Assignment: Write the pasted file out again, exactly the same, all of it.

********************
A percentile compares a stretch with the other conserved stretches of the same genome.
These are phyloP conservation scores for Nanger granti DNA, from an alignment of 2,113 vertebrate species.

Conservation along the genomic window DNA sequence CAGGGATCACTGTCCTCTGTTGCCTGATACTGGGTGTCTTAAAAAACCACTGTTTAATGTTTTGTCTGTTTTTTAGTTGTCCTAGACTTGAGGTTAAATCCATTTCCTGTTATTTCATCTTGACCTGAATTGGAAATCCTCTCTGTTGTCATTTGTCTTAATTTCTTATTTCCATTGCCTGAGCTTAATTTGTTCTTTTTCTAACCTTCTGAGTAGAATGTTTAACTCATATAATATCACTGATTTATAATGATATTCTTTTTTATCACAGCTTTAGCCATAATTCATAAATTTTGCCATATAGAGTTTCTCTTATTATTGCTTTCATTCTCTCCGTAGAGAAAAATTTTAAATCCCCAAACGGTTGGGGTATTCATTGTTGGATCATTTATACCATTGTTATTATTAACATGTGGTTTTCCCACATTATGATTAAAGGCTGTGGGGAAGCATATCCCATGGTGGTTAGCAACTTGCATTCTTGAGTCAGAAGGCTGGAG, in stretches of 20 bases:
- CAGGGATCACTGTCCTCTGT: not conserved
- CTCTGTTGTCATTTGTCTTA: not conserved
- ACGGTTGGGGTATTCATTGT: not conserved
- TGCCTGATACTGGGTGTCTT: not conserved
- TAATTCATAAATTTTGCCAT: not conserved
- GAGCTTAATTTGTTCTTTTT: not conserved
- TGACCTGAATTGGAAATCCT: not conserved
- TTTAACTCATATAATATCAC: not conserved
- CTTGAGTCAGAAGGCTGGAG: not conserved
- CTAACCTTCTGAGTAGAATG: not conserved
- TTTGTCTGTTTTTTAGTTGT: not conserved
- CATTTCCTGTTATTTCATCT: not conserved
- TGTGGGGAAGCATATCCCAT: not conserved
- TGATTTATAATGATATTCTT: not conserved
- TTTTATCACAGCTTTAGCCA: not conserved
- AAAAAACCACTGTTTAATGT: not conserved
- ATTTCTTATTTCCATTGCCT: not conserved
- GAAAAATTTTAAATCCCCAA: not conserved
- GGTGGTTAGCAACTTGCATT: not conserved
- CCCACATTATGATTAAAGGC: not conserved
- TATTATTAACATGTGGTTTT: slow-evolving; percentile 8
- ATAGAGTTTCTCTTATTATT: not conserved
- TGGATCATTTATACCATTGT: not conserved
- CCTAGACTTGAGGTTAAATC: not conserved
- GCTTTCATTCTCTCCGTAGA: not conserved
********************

A percentile compares a stretch with the other conserved stretches of the same genome.
These are phyloP conservation scores for Nanger granti DNA, from an alignment of 2,113 vertebrate species.

Conservation along the genomic window DNA sequence CAGGGATCACTGTCCTCTGTTGCCTGATACTGGGTGTCTTAAAAAACCACTGTTTAATGTTTTGTCTGTTTTTTAGTTGTCCTAGACTTGAGGTTAAATCCATTTCCTGTTATTTCATCTTGACCTGAATTGGAAATCCTCTCTGTTGTCATTTGTCTTAATTTCTTATTTCCATTGCCTGAGCTTAATTTGTTCTTTTTCTAACCTTCTGAGTAGAATGTTTAACTCATATAATATCACTGATTTATAATGATATTCTTTTTTATCACAGCTTTAGCCATAATTCATAAATTTTGCCATATAGAGTTTCTCTTATTATTGCTTTCATTCTCTCCGTAGAGAAAAATTTTAAATCCCCAAACGGTTGGGGTATTCATTGTTGGATCATTTATACCATTGTTATTATTAACATGTGGTTTTCCCACATTATGATTAAAGGCTGTGGGGAAGCATATCCCATGGTGGTTAGCAACTTGCATTCTTGAGTCAGAAGGCTGGAG, in stretches of 20 bases:
- CAGGGATCACTGTCCTCTGT: not conserved
- CTCTGTTGTCATTTGTCTTA: not conserved
- ACGGTTGGGGTATTCATTGT: not conserved
- TGCCTGATACTGGGTGTCTT: not conserved
- TAATTCATAAATTTTGCCAT: not conserved
- GAGCTTAATTTGTTCTTTTT: not conserved
- TGACCTGAATTGGAAATCCT: not conserved
- TTTAACTCATATAATATCAC: not conserved
- CTTGAGTCAGAAGGCTGGAG: not conserved
- CTAACCTTCTGAGTAGAATG: not conserved
- TTTGTCTGTTTTTTAGTTGT: not conserved
- CATTTCCTGTTATTTCATCT: not conserved
- TGTGGGGAAGCATATCCCAT: not conserved
- TGATTTATAATGATATTCTT: not conserved
- TTTTATCACAGCTTTAGCCA: not conserved
- AAAAAACCACTGTTTAATGT: not conserved
- ATTTCTTATTTCCATTGCCT: not conserved
- GAAAAATTTTAAATCCCCAA: not conserved
- GGTGGTTAGCAACTTGCATT: not conserved
- CCCACATTATGATTAAAGGC: not conserved
- TATTATTAACATGTGGTTTT: slow-evolving; percentile 8
- ATAGAGTTTCTCTTATTATT: not conserved
- TGGATCATTTATACCATTGT: not conserved
- CCTAGACTTGAGGTTAAATC: not conserved
- GCTTTCATTCTCTCCGTAGA: not conserved